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Is Social Security Really Bad For Growth?

  • G. Bellettini
  • C. Berti Ceroni

This paper develops a model of endogenous growth with overlapping generations to investigate the joint determination of social security, public investment and growth in a small open economy. We argue that a pure pay-as-you-go system provides the taxpayers with the incentives to support growth-oriented policies, which increase the future productivity of labor. We find that outcomes characterized by positive levels of intergenerational redistribution, public investment and long run growth can be sustained as subgame-perfect Nash equilibria of an infinitely repeated intergenerational game, if and only if the marginal productivity of public capital is large enough. Furthermore, we show that transfers either comove with public investment and growth or display a non-monotonic relation, where they initially increase along with public investment and growth and then decrease.

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Paper provided by Dipartimento Scienze Economiche, Universita' di Bologna in its series Working Papers with number 218.

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Date of creation: May 1995
Date of revision:
Handle: RePEc:bol:bodewp:218
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  8. Deborah Roseveare & Willi Leibfritz & Douglas Fore & Eckhard Wurzel, 1996. "Ageing Populations, Pension Systems and Government Budgets: Simulations for 20 OECD Countries," OECD Economics Department Working Papers 168, OECD Publishing.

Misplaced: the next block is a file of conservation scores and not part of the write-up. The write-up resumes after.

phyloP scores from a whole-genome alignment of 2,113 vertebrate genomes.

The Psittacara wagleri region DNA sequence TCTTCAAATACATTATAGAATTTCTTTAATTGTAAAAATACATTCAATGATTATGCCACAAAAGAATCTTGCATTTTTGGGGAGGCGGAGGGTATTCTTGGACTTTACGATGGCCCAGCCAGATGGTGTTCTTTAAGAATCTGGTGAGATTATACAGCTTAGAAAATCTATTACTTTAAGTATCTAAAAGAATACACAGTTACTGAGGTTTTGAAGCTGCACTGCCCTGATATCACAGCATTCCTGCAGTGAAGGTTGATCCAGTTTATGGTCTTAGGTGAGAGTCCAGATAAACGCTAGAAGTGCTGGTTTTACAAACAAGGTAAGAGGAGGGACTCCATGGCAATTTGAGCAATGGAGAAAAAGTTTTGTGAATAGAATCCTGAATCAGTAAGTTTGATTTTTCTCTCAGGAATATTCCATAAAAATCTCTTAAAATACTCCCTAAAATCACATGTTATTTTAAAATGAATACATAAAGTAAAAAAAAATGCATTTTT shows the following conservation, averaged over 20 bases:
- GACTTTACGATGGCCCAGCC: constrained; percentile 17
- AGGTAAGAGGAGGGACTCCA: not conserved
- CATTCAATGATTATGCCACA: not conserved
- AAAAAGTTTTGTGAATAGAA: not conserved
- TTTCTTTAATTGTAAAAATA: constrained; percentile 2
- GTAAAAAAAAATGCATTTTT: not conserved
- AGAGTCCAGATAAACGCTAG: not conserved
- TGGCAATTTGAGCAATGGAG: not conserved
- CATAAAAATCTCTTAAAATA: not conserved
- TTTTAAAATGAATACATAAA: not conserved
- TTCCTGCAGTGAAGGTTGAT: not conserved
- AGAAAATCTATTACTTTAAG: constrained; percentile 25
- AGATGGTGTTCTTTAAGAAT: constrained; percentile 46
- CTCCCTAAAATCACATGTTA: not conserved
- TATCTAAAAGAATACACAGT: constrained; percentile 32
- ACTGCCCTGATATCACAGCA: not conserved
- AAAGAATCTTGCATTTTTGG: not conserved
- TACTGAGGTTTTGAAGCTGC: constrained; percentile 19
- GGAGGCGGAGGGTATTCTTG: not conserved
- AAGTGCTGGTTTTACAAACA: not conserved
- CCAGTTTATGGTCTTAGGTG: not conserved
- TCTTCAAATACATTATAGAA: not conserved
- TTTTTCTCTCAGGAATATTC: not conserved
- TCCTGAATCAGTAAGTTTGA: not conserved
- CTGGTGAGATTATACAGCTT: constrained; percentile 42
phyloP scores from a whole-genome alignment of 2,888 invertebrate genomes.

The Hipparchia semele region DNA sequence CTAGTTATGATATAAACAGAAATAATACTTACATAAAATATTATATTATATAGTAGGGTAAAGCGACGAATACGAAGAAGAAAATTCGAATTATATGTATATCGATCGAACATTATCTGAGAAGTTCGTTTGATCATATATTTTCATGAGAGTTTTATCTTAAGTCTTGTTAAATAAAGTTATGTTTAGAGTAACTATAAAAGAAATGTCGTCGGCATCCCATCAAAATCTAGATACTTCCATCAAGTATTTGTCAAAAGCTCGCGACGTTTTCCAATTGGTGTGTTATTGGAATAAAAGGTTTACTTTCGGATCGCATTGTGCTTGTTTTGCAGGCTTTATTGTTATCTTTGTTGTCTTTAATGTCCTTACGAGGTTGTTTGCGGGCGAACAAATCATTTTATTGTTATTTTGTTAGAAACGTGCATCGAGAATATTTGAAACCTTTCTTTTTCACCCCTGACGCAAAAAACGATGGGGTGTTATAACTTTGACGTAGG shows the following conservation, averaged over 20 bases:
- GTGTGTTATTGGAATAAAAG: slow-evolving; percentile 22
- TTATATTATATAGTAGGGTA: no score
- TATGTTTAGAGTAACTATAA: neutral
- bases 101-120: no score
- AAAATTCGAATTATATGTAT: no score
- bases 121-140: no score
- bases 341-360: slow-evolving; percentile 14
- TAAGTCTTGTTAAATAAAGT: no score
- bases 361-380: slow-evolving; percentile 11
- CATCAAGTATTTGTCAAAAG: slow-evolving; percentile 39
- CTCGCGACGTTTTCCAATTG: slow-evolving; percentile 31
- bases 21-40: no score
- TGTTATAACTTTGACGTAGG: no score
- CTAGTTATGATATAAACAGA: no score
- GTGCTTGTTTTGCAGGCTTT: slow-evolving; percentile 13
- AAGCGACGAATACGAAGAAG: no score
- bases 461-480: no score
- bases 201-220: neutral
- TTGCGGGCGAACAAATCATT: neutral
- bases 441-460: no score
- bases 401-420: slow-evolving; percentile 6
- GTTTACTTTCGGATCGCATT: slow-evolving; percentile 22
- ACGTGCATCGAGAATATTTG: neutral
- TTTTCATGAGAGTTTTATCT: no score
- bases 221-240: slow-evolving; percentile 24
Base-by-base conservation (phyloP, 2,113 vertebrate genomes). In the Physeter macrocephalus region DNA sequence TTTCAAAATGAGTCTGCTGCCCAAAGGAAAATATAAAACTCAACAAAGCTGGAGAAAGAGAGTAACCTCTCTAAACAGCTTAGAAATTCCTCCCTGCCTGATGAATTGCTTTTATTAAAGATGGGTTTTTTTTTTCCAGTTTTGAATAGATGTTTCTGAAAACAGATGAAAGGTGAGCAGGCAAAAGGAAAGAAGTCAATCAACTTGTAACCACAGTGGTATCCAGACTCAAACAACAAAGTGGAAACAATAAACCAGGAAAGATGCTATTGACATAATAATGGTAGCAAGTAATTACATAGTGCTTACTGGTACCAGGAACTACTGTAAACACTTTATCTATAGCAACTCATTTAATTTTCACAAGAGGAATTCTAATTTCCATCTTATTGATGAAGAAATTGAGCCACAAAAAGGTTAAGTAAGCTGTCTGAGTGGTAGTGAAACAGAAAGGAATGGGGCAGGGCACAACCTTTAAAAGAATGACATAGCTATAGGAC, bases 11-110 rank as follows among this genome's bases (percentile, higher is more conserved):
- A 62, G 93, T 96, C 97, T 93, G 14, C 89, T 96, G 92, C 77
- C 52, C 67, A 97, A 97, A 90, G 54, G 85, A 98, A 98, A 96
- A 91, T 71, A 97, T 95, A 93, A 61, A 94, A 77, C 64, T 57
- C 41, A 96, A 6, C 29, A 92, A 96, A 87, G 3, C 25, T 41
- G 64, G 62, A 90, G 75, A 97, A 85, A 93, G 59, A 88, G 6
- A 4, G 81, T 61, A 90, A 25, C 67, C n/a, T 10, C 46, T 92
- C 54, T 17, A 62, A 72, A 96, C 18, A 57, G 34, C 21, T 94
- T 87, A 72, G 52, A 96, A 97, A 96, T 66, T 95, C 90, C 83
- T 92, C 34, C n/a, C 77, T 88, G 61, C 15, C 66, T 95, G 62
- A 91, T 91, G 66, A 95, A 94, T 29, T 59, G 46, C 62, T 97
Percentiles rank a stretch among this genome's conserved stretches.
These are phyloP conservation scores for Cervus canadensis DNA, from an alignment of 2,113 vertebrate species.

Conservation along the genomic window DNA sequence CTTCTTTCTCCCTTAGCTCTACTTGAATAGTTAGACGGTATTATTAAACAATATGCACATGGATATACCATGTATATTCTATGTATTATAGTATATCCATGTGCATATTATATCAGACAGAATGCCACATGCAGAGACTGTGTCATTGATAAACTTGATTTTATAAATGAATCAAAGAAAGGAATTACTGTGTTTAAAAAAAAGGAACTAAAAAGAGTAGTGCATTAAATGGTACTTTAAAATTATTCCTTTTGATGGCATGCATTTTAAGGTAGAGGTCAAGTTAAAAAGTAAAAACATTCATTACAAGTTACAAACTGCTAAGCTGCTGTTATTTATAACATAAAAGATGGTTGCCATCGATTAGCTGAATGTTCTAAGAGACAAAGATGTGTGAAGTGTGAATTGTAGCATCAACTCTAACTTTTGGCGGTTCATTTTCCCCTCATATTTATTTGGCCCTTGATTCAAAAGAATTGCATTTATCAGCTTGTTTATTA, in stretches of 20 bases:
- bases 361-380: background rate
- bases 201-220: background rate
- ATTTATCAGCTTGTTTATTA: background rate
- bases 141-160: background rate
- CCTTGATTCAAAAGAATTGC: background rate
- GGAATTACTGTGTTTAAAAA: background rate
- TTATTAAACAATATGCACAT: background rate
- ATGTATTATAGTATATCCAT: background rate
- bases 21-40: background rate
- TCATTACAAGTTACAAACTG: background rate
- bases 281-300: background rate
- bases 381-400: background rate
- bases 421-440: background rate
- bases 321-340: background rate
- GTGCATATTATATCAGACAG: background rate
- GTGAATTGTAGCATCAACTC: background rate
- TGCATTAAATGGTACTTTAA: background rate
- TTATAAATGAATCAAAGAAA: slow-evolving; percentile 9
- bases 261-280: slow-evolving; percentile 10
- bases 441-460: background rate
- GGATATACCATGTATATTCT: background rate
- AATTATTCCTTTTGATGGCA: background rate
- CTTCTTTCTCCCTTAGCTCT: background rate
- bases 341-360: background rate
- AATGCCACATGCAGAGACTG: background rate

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  10. Perotti, Roberto, 1996. "Growth, Income Distribution, and Democracy: What the Data Say," Journal of Economic Growth, Springer, vol. 1(2), pages 149-87, June.
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  13. Tabellini, Guido, 2000. " A Positive Theory of Social Security," Scandinavian Journal of Economics, Wiley Blackwell, vol. 102(3), pages 523-45, June.
  14. Rustichini, Aldo & Boldrin, Michele, 1995. "Equilibria with social security," UC3M Working papers. Economics 3903, Universidad Carlos III de Madrid. Departamento de Economía.
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  17. Alberto Alesina & Dani Rodrik, 1994. "Distributive Politics and Economic Growth," The Quarterly Journal of Economics, Oxford University Press, vol. 109(2), pages 465-490.
  18. BOADWAY, Robin W. & WILDASIN, David E., . "A median voter model of social security," CORE Discussion Papers RP 839, Université catholique de Louvain, Center for Operations Research and Econometrics (CORE).
  19. G. Bellettini & C. Berti Ceroni, 1997. "Social Security and Growth: New Empirical Evidence," Working Papers 269, Dipartimento Scienze Economiche, Universita' di Bologna.
  20. Robert J. Barro, 1989. "Economic Growth in a Cross Section of Countries," NBER Working Papers 3120, National Bureau of Economic Research, Inc.
  21. David Alan Aschauer, 1989. "Public investment and productivity growth in the Group of Seven," Economic Perspectives, Federal Reserve Bank of Chicago, issue Sep, pages 17-25.
  22. Per Krusell & José-Victor Ríos-Rull, 1994. "What Constitutions Promote Capital Accumulation? A Political-Economy Approach," Wallis Working Papers WP1, University of Rochester - Wallis Institute of Political Economy.
  23. Jeffrey D. Sachs, 1989. "Social Conflict and Populist Policies in Latin America," NBER Working Papers 2897, National Bureau of Economic Research, Inc.
  24. David Aschauer, 1988. "Is public expenditure productive?," Staff Memoranda 88-7, Federal Reserve Bank of Chicago.
  25. Thomas F. Cooley & Jorge Soares, 1999. "A Positive Theory of Social Security Based on Reputation," Journal of Political Economy, University of Chicago Press, vol. 107(1), pages 135-160, February.
  26. Cukierman, Alex & Meltzer, Allan H, 1989. "A Political Theory of Government Debt and Deficits in a Neo-Ricardian Framework," American Economic Review, American Economic Association, vol. 79(4), pages 713-32, September.
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